The first school in Dixonville was built of logs by the people who settled there. They named the school New Prairie School and opened it in the fall of 1931. The inside décor of the school was sparse. Tar paper was used for blackboards, the desks were homemade and a big barrel was made into a wood burning heater. On the very cold days, the children and teacher would all gather around the heater and try to keep warm while they had their lessons.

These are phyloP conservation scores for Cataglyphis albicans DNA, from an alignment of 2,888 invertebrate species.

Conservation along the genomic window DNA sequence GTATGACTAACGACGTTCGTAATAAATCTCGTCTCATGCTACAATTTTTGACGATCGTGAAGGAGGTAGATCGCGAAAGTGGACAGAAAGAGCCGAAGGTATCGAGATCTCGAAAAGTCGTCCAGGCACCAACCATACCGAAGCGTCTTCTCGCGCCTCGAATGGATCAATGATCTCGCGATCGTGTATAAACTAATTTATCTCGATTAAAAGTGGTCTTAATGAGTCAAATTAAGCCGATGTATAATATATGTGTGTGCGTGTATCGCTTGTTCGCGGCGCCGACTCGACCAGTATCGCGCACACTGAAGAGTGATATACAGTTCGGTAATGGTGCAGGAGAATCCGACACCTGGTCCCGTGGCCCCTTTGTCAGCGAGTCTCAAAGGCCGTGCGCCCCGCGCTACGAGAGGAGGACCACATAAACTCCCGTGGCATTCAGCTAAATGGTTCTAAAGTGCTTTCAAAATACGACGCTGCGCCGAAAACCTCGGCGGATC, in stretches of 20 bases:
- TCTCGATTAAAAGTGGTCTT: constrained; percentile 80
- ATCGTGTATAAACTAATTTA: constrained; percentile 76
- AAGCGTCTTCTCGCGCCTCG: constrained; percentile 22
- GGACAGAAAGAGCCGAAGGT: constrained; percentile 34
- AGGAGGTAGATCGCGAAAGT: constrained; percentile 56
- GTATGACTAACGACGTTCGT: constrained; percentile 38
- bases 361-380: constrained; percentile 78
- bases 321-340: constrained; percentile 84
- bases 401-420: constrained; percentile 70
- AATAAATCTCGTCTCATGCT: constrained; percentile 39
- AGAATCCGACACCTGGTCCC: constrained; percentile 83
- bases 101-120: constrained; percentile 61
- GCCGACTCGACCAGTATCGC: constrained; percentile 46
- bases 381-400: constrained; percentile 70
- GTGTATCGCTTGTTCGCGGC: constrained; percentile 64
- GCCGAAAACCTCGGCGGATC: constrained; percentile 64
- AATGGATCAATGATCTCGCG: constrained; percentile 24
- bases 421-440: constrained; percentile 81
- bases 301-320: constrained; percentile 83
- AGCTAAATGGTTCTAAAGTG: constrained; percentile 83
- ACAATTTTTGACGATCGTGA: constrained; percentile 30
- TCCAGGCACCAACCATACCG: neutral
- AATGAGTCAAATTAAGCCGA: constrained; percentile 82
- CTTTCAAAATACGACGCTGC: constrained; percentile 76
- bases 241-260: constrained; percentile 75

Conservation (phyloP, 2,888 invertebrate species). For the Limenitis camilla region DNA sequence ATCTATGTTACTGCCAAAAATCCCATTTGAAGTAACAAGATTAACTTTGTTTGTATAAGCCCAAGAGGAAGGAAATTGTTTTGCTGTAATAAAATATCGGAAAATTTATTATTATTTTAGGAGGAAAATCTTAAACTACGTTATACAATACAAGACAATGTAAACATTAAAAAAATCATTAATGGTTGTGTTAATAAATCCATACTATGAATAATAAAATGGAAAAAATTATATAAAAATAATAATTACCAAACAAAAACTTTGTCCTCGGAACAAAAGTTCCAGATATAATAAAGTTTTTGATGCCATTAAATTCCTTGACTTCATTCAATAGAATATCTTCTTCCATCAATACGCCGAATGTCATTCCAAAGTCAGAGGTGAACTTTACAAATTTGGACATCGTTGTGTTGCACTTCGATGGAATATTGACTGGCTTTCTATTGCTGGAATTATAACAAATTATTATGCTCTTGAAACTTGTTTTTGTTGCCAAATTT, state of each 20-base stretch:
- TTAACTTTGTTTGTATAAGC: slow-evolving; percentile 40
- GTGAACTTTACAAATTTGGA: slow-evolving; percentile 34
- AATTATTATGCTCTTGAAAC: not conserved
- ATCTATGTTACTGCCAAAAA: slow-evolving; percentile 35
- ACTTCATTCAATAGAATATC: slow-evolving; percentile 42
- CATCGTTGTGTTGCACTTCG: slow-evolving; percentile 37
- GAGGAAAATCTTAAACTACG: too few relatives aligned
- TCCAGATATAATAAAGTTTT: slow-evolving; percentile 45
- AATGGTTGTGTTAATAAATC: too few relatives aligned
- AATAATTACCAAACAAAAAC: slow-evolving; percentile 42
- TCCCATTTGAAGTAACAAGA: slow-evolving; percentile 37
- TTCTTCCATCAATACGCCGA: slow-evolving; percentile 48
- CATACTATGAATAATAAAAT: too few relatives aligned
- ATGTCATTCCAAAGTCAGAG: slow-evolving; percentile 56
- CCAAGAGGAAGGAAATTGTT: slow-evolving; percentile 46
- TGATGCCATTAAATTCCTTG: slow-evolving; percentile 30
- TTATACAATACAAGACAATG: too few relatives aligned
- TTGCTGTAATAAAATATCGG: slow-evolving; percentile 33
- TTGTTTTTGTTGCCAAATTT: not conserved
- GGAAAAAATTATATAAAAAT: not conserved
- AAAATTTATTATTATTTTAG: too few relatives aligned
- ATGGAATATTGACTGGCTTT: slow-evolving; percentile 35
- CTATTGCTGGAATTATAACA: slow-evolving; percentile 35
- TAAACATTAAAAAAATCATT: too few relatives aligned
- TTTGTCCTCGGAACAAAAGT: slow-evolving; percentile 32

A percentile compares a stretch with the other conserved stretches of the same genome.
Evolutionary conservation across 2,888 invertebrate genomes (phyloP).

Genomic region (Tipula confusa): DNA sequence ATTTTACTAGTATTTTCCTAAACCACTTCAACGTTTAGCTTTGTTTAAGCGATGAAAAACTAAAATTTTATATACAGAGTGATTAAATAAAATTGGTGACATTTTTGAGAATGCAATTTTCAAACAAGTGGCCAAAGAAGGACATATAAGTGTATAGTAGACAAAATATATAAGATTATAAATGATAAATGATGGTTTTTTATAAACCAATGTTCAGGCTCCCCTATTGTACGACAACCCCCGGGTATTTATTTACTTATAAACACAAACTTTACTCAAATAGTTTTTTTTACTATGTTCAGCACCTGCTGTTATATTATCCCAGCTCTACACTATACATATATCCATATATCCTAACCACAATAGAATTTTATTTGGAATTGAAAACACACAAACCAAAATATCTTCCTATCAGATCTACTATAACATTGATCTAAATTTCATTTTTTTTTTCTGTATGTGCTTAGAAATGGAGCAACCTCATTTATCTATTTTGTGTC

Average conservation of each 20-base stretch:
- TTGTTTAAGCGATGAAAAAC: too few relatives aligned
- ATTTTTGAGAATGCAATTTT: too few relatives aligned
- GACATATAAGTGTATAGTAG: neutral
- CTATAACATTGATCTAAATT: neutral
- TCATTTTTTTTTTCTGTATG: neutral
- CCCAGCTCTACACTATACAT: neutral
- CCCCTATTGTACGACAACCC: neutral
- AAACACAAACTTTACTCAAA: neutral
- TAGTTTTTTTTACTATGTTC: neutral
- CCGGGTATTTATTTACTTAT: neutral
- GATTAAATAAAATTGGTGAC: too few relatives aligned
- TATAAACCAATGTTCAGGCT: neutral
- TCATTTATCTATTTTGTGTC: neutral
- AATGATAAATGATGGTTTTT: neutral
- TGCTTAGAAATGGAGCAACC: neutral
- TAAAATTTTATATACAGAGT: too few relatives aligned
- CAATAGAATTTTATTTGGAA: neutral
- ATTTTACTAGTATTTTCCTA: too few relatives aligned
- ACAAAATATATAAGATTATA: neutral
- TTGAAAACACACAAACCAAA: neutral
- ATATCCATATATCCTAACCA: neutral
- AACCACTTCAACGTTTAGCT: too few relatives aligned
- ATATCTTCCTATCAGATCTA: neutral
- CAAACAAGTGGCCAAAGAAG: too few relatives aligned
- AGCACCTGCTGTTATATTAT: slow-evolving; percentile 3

From 1931 to 1934, children either walked or rode horses to school. Farm children walked as far as five miles to get to school. In 1934, the population to the south increased and a van was hired to transport the children to school. The Peace River School Division built a one-room lumber school in 1940. This school was used for Grades 1 to 6 and the old log school was used for Grades 7 to 11. Additional classrooms were added as the school population continued to grow. In 1958, the school had a staff of 10 teachers. It had nine classrooms, an auditorium, one principal’s office, one staff room, two storage rooms and a small kitchen. In 2001, the school was the subject of a major modernization project that has dramatically improved the learning environment and the overall beauty and climate of the school. Each classroom is equipped with four LAN computers and a TV/VCR. A CTS facility is available and equipped to allow the school to offer construction, mechanics, agriculture, design, communications and electronics modules.